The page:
Send to

Choose Destination
Ultrasound Med Biol. 2003 Oct;29(10):1405-13.

Localized harmonic motion imaging: theory, simulations and experiments.

Author information

Department of Radiology-MRI research, Brigham and Women's Hospital, Harvard Medical School, Boston, MA 02115, USA.


Several techniques have been developed in an effort to estimate mechanical properties of tissues. These techniques typically estimate static or harmonic motion resulting from an externally or internally applied mechanical stimulus. In this paper, we discuss the advantages of utilizing a new technique that performs radiofrequency (RF) signal tracking to estimate the localized oscillatory motion resulting from the harmonic radiation force produced by two focused ultrasound (US) transducer elements with overlapping beams oscillating at distinct frequencies. Finite-element and Monte-Carlo simulations were performed to characterize the range of oscillatory displacements produced by a harmonic radiation force. In the experimental verification, three transducers were used: two single-element focused transducers and one lead zirconate-titanate (PZT) composite 16-element probe. Four agar gels were utilized to determine the effect of stiffness on the motion amplitude. Estimates of the displacement relative to the initial position (i.e., at the onset of the application of the radiation force) were obtained during the application of the radiation force that oscillated at frequencies ranging between 200 Hz and 800 Hz. In the simulations, the estimated oscillatory displacement spanned from -800 to 600 microm and the frequencies of excitation could easily be estimated from the temporal variation of the displacement. In addition, a frequency upshift (on the order of tens of Hz) was estimated with stiffness increase. Furthermore, an exponential decrease of the displacement amplitude with stiffness was observed at all frequencies investigated. An M-mode version to depict both the spatial and temporal variations of the locally induced displacement was used. In experiments with gels of different stiffness, the resulting amplitude of the harmonic displacement estimated oscillated at the same frequencies and ranged from -300 to 250 microm. An exponential decrease of the displacement amplitude with the gel stiffness was also observed. In tissue experiments, the results showed that the method is feasible in tissues and that focused US surgery (FUS) ablation can be detected. These preliminary results demonstrate the feasibility of imaging localized harmonic motion as induced by an oscillatory US radiation force. Due to the highly localized and harmonic nature of the estimated response, this technique may be proven to be highly suitable for simple and accurate estimation of the elastic modulus variation in tissues due to disease.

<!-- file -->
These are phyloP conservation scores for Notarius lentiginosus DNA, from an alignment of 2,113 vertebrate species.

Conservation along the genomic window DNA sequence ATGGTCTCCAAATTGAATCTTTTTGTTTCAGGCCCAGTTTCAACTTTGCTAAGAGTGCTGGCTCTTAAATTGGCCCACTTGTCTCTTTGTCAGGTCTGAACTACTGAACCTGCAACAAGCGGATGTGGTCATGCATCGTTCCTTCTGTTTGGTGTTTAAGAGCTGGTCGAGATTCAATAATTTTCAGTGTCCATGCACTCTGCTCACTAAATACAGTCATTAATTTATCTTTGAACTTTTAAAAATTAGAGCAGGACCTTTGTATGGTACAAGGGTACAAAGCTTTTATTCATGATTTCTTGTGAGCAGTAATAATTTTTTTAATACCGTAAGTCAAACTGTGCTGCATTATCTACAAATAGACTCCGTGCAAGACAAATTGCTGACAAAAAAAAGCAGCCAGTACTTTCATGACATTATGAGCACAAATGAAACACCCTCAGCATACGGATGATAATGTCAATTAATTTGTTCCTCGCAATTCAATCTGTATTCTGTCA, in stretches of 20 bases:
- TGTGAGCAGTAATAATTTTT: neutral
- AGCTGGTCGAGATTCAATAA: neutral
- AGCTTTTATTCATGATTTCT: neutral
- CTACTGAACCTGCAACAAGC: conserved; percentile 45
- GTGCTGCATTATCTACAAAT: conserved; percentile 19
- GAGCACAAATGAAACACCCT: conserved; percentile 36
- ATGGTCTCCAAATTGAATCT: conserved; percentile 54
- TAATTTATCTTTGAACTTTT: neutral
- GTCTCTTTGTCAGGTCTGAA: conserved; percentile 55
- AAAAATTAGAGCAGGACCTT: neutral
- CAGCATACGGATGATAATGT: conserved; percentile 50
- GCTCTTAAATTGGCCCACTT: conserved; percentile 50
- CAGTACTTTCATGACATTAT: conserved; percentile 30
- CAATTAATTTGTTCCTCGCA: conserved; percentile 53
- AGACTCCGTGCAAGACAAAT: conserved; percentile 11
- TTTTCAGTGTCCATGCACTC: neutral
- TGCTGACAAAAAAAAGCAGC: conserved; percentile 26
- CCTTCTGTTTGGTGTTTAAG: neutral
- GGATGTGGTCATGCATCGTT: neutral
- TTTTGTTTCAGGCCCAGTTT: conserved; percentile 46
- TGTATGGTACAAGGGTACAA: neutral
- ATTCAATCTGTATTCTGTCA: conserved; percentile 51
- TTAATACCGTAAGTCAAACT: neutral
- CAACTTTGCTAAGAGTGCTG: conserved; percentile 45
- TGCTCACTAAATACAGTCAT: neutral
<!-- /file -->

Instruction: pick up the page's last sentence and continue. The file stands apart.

[Indexed for MEDLINE]

Supplemental Content

Full text links

Icon for Elsevier Science
Loading ...
Support Center